Industrialization after the Civil War

Introduction

The Industrial Revolution that occurred in the 19th century significantly changed America’s way of life and had a profound effect on the subsequent world economy. Industrialization is the process by which a society transforms from an agricultural-based economy to a manufacturing-based entity. It spurred the country’s economic growth, eventually becoming the leading industrial power by 1920. The Industrial Revolution transformed all aspects of American life, whether economic or political as well as altered the fabric of society altogether.

The purpose of this paper is three-fold. First, it takes into account three significant aspects of the Industrial Revolution from 1865 to 1920. At this point, it not only dwells on economic issues but also, briefly looks into other facets such as the society and politics. Secondly, it describes five groups that were affected by industrialization. This part goes on to explain how each group was affected by the transformation. Finally, it gives rise to ways on how industrialization influenced the life of the average-working American during this era.

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Impact on Society, Politics and the Economy

There was a massive transformation of the United States during the period of industrialization. As the nation once relied on the United Kingdom in terms of agricultural commodities, it then became an independent superpower globally in terms of economic growth. Generally, economic growth until 1870 was focused more on land transformation and cultivation. After several decades, there was a shift in terms of economic activity from crop production in farmlands to the manufacture of various commercial products in the cities (Bensel, 2000).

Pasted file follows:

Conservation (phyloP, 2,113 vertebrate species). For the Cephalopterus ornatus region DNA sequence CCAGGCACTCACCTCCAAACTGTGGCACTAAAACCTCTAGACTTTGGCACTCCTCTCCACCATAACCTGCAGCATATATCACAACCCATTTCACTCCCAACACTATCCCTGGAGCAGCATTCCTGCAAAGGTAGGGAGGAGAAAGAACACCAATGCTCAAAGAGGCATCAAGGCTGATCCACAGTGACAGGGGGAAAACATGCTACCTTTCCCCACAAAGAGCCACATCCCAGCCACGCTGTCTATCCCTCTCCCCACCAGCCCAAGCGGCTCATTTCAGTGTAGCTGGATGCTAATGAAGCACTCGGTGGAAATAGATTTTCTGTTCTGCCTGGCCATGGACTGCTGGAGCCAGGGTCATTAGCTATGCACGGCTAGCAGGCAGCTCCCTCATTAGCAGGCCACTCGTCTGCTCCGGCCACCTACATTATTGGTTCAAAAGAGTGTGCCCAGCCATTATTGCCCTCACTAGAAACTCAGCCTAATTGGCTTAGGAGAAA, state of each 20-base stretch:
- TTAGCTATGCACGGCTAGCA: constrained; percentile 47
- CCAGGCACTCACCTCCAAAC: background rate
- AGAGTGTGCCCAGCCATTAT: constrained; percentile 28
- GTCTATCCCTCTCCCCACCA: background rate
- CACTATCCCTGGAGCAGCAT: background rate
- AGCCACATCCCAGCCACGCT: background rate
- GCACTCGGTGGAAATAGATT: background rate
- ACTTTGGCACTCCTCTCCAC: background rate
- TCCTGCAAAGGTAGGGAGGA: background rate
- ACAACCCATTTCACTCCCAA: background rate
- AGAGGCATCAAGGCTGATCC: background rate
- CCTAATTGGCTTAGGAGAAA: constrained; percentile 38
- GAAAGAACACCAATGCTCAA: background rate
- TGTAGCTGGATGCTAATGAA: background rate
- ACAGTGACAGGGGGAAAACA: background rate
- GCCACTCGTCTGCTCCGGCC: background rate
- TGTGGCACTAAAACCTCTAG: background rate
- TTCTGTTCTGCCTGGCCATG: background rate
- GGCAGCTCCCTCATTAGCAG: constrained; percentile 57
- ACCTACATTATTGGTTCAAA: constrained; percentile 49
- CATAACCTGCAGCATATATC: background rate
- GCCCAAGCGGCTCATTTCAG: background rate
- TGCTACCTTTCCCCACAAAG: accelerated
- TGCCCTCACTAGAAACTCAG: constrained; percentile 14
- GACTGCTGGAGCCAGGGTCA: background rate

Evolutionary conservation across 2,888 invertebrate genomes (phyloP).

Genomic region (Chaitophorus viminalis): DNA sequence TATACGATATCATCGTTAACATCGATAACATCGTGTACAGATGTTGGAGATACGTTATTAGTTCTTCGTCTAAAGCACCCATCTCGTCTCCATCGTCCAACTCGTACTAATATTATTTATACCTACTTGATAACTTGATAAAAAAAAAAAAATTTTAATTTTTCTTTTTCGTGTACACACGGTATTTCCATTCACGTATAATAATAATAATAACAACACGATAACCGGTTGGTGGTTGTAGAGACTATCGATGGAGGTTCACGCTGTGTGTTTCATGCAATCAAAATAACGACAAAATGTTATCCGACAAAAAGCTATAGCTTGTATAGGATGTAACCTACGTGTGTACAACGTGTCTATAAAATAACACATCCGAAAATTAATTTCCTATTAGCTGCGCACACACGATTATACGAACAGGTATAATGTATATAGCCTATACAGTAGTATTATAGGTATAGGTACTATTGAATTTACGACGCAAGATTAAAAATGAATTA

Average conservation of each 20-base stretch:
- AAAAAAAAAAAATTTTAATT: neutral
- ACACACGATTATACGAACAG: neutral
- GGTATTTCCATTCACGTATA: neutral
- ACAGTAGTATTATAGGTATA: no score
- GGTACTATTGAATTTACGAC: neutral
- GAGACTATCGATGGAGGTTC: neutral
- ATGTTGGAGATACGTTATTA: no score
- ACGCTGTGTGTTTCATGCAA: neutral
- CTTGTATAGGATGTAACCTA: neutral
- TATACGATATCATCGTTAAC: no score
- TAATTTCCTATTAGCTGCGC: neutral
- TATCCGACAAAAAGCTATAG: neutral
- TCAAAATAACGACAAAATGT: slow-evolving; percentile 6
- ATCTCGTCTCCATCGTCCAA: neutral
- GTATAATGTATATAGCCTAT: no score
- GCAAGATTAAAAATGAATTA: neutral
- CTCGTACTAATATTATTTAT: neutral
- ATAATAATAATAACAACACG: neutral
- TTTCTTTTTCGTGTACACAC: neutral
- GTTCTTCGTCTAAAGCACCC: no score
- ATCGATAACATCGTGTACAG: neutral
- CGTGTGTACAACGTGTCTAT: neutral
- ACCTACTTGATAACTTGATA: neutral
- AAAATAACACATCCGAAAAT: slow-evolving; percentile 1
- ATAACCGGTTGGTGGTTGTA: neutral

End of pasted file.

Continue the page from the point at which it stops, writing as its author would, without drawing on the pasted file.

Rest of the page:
After the Civil War, there was an upward spiral of steel production brought about by technological advancements. New technology, such as the Bessemer method was introduced in the steel production process (Parish, 2013).

Another important aspect of industrialization was the decrease of unemployment rates. A growing number of large factories that offered opportunities to the unemployed were also observed (Rees, 2015). Furthermore, the poor had access to increased opportunities that, in turn, elevated the living standards of the average American (Perman & Taylor, 2010).

However, as years passed, the gap between the poor and the rich continued to widen slowly, and this gave birth to the concept of social stratification. There were large shifts in the economy and society and it was molded by external factors and cynic intentions. Native-born Americans especially in the cities were of higher priority than immigrants in terms of wages, job opportunities and education. Issues on racism, gender and ethnicity also arose (Bensel, 2000; Hirschman and Mogford, 2009).

Finally, industrialization had political repercussions. The political implications of industrialization were the rise of the United States as a world economic supremacy (Rees, 2015). There was also political conflict with regard to industrialization. In a span of two years, the United States was recognized as an international gold standard following massive reconstruction of the economy and society. Military disbursements decreased as cotton production continued in the southern areas, and this eventually resulted to greater political stability for the entire nation (Bensel, 2000).